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Carbon nanotube diameter tuning using hydrogen amount and temperature on SiO2/Si substrates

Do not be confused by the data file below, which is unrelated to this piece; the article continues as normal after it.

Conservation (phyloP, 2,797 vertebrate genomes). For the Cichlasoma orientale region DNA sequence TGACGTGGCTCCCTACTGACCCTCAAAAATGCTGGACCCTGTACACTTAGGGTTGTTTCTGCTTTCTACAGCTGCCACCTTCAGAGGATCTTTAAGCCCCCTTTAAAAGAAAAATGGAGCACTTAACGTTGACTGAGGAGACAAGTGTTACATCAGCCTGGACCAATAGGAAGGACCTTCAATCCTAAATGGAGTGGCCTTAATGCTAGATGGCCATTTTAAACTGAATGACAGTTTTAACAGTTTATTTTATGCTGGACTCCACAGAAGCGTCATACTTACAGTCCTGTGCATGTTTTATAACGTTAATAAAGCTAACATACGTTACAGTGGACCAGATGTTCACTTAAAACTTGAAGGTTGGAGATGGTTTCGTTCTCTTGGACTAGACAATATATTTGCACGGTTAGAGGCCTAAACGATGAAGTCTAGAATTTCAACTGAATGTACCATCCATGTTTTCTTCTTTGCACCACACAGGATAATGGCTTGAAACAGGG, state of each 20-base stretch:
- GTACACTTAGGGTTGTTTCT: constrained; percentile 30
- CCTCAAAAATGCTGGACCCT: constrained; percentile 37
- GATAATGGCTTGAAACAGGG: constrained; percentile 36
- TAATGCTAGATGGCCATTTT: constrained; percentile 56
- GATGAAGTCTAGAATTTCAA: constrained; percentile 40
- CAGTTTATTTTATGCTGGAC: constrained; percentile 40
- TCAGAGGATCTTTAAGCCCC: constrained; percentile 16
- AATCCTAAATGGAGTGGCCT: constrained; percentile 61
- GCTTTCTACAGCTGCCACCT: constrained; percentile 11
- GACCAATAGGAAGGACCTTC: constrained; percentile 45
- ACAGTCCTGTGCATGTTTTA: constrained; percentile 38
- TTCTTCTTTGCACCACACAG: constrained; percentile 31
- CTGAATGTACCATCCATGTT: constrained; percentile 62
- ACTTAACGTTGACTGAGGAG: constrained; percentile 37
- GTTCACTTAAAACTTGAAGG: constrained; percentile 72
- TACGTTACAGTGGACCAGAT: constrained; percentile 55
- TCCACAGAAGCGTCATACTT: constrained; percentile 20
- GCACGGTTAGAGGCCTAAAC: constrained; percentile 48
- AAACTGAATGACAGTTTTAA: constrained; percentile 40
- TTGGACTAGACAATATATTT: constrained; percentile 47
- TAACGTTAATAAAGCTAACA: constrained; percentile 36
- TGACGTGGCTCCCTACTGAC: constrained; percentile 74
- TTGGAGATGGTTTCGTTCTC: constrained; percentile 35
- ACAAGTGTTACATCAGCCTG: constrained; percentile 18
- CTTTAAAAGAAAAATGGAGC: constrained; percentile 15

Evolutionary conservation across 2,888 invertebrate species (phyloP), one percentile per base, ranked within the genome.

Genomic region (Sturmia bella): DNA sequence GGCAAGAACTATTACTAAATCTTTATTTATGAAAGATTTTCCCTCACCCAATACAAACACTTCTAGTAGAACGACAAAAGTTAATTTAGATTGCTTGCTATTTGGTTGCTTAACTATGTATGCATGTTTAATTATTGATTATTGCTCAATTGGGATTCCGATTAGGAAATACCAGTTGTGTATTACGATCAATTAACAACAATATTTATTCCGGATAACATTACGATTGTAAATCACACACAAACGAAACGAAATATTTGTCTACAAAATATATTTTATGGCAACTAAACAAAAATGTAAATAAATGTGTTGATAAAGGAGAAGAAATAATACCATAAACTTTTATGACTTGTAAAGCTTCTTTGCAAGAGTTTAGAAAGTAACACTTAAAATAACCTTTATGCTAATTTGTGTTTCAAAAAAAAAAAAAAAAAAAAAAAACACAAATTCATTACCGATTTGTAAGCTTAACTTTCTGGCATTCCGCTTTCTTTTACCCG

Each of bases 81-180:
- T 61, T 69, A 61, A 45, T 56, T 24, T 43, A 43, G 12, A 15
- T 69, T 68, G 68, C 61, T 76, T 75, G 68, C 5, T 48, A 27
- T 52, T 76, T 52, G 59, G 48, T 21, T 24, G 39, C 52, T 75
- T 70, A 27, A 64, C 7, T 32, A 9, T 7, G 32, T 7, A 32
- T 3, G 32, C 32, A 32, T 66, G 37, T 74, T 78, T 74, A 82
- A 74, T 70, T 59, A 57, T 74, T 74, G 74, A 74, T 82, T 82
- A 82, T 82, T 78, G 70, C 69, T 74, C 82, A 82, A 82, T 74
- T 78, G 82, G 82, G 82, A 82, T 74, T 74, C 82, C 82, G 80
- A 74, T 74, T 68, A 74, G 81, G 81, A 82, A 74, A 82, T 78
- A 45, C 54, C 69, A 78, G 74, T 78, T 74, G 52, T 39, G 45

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Carbon nanotubes (CNTs) were grown on thin iron (Fe) films on SiO 2/Si substrates by chemical vapor deposition (CVD) at four different hydrogen (H2)/methane (CH4) ratios at temperatures ranging from 925 to 1000°C. The effects of temperature and the amount of hydrogen gas on the mean diameter at increasing temperature were examined. We demonstrated that the mean diameter and its distribution depend not only on temperature but also on the H2 amount. We showed that increasing H2 amount strongly affects the structure of CNTs, especially at high growth temperature; the mean diameter at 1000°C reduced from about 383 to 34 nm by increasing H2 amount from 24 to 50 sccm. We observed that at high temperature growth the mean diameter was decreasing very fast initially with increasing H2 amount suggesting the dominance of H2 over the growth temperature. A decrease in the slope of diameter vs. H 2 amount with further increment in H2 amount implied that the temperature was, then, deciding the CNT diameter through catalyst particle coarsening. The statistical analysis presented implies that the H2 amount has to be adjusted according to the growth temperature for given CH 4 amount to keep CNT diameter under control, and the large diameter distributions at high temperature and high H2 amount can be associated with the large variation in the catalyst particle sizes. © 2010 Springer-Verlag.